Objectives: To compare validation of reported dietary intakes from weighed records against urinary nitrogen excretion and energy expenditure measured by DLW, and to examine the utility of the Goldberg cut-off for EI:BMR in the identification of under-reporters.
Design: Energy (EI) and nitrogen (protein) intake (NI) were measured by 16 d of weighed diet records collected over 1 y. They were validated against urinary nitrogen excretion in 5-8 (mean 6.0) 24 h urine collections and total energy expenditure (EE) measured by doubly labelled water (DLW). Basal metabolic rate (BMR) as measured by whole body calorimetry in women or bedside ventilated hood (Deltatrac) in men. Individual subjects were identified as under-reporters if Urine N:NI was > 1.00 or if EI:EE was < 0.79. The agreement between the two ratios in detecting under-reporting was examined. The results from the direct validation by DLW were also compared with validation using the Goldberg cut-off for EI:BMR (Goldberg et al, 1991).
Subjects: Eighteen women aged 50-65 y and 27 men aged 55-87 y were selected from participants in two larger dietary surveys as representing the full range of dietary reporting as measured by Urine N:NI. Data from a previous study of 11 post-obese subjects were also included.
Results: The two ratios, Urine N:NI and EI:EE, were significantly related (r = -0.48, P < 0.01). Using the above cut-offs, seven (4F, 3M) subjects were identified as under-reporters by both methods, one (1M) by Urine N:NI only and 8 (3F, 5M) by EI:EE only. There was close agreement in post-obese subjects where 6 subjects showed a substantial degree of under-reporting by both methods (r = -0.87, P < 0.001). The correlation between direct validation by DLW and EI:BMRest was 0.65 (P < 0.001). Some limitations of the Goldberg cut-off for identifying individual under-reporters were demonstrated.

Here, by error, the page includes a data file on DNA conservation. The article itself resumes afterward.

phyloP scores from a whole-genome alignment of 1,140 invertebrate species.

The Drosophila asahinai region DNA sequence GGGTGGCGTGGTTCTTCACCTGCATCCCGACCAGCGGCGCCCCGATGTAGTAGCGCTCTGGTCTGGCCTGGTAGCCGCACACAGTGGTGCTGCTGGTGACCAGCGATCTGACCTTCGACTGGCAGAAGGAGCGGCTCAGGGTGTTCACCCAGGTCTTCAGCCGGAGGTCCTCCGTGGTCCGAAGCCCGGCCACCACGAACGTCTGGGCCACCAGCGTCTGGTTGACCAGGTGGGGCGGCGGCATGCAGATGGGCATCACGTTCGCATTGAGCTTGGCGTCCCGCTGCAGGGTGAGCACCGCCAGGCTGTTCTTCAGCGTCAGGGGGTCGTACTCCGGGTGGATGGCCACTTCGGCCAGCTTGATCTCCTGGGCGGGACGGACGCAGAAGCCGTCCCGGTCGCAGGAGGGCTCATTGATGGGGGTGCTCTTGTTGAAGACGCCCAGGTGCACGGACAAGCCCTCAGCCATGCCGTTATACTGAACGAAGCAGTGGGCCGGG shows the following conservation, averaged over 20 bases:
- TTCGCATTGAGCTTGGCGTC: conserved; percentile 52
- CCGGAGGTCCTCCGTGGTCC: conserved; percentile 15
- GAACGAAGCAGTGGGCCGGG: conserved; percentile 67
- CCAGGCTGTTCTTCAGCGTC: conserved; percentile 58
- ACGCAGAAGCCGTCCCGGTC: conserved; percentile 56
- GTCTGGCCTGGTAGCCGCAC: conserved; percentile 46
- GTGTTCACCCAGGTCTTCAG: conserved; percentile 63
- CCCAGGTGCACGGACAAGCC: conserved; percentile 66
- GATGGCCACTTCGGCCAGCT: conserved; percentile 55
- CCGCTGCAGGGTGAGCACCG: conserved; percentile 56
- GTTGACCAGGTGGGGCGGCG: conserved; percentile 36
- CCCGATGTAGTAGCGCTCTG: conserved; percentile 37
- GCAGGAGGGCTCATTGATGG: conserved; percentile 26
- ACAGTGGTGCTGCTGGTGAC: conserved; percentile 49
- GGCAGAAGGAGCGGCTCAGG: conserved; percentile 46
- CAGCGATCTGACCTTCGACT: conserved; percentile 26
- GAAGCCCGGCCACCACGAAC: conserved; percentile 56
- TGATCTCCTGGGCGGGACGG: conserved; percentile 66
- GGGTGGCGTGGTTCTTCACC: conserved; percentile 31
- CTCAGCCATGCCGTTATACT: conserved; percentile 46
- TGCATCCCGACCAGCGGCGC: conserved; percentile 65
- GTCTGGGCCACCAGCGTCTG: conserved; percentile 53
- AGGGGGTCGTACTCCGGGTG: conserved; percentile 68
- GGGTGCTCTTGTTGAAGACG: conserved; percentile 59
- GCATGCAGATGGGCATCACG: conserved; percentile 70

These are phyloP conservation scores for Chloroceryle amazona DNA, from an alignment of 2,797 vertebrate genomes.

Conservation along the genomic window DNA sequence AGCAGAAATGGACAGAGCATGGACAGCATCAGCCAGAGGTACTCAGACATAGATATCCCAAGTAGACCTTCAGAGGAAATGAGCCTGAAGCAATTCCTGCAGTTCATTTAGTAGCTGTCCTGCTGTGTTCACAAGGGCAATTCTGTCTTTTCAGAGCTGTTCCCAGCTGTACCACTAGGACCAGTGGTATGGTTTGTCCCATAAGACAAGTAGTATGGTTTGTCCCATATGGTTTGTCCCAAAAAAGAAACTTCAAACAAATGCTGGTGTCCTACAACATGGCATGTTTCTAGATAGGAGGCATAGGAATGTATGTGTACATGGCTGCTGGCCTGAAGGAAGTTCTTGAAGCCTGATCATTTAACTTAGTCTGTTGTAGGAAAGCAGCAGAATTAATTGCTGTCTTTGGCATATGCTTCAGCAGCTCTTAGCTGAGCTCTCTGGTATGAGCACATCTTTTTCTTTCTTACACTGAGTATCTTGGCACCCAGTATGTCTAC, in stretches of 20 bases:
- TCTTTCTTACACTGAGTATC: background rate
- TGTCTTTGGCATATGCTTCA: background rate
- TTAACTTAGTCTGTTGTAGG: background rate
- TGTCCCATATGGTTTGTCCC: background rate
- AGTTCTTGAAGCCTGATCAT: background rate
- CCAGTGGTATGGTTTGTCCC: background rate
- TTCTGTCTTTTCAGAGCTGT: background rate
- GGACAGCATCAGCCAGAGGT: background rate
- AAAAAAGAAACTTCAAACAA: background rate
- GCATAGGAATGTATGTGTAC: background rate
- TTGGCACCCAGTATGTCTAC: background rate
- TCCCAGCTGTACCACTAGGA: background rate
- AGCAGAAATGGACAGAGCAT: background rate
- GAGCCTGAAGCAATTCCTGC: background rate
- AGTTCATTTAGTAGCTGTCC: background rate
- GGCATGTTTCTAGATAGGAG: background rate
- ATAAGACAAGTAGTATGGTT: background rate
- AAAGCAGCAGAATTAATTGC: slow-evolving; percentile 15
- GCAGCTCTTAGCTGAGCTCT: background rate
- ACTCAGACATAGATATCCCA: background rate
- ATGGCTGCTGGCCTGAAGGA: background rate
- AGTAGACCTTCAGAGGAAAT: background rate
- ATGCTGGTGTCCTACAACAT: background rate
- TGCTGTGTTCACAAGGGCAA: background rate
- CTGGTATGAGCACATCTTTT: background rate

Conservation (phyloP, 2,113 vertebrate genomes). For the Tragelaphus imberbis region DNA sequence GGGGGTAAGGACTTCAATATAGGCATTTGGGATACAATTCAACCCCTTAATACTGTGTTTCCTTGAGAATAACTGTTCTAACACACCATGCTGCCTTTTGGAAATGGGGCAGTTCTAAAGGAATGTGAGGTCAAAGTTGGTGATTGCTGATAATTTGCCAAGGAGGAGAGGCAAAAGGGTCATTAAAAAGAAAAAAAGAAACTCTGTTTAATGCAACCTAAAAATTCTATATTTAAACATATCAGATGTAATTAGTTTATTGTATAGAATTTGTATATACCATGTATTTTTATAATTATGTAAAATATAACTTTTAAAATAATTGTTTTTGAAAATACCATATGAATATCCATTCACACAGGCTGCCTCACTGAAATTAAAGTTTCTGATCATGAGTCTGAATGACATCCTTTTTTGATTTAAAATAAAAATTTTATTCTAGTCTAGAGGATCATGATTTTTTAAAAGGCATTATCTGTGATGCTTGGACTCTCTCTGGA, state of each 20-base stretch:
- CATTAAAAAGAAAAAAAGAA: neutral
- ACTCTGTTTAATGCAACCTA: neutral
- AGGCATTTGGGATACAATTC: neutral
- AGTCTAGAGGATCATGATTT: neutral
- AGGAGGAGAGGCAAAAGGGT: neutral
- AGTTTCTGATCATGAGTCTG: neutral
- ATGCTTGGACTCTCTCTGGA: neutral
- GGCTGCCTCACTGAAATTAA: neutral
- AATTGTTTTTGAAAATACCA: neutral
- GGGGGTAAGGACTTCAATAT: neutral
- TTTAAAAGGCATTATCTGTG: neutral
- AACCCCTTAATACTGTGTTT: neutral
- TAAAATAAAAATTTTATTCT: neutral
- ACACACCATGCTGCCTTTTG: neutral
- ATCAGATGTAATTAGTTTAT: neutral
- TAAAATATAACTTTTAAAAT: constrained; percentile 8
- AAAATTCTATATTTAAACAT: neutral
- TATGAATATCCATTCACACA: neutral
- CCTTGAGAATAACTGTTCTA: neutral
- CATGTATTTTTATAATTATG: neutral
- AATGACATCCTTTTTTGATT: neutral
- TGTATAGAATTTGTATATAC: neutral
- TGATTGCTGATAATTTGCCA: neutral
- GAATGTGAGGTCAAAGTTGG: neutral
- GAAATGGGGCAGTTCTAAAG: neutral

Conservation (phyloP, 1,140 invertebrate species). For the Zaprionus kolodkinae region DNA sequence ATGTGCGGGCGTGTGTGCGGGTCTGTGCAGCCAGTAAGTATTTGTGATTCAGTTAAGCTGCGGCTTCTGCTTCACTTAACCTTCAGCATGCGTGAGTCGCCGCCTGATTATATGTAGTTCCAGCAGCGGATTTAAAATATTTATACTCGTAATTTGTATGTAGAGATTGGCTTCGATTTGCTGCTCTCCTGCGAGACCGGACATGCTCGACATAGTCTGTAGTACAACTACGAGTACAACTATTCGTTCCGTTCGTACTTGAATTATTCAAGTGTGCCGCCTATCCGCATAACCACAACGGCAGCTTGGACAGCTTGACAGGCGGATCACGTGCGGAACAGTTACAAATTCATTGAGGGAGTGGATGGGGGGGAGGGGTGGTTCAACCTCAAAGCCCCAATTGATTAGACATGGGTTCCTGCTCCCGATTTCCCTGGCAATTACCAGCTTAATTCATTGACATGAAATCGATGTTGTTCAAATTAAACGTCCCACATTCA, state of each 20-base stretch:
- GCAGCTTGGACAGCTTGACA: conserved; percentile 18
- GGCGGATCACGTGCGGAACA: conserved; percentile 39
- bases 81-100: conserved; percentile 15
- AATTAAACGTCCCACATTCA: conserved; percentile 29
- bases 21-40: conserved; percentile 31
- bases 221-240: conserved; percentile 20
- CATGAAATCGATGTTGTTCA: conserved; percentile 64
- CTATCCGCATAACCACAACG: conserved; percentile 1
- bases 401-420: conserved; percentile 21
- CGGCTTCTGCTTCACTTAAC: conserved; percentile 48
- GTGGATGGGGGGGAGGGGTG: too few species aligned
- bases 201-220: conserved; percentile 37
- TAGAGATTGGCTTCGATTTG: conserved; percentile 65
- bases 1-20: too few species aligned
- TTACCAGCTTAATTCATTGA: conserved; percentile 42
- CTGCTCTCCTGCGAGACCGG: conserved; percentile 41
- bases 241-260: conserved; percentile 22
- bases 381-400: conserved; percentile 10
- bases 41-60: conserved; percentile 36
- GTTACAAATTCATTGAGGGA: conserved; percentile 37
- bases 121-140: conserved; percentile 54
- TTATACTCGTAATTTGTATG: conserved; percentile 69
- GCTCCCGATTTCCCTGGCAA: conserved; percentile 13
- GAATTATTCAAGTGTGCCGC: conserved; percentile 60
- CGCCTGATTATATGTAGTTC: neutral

Conclusions: EI:EE provides an estimate of the degree of under-reporting of energy at the group and individual level. Urine N:NI identifies under-reporting of protein intake and the most obvious under-reporters of energy, but is probably of lesser value in estimating the overall degree of under-reporting of energy at group level. Good validation by EI:BMR depends on knowledge of physical activity at both group and individual level. However, the correlation of 0.65 between EI:EE and EI:BMRest suggests that EI:BMR could be usefully incorporated into analysis of data from epidemiological studies. Validation measures consisting of at least predicted EI:BMR ratios and urinary measures should be incorporated into dietary surveys.
Sponsorship: This work was funded by the Ministry of Agriculture Fisheries and Food, the Medical Research Council, the Cancer Research Council and the Swedish Medical Research Council and the Henning and Johan Throne-Holst Foundation.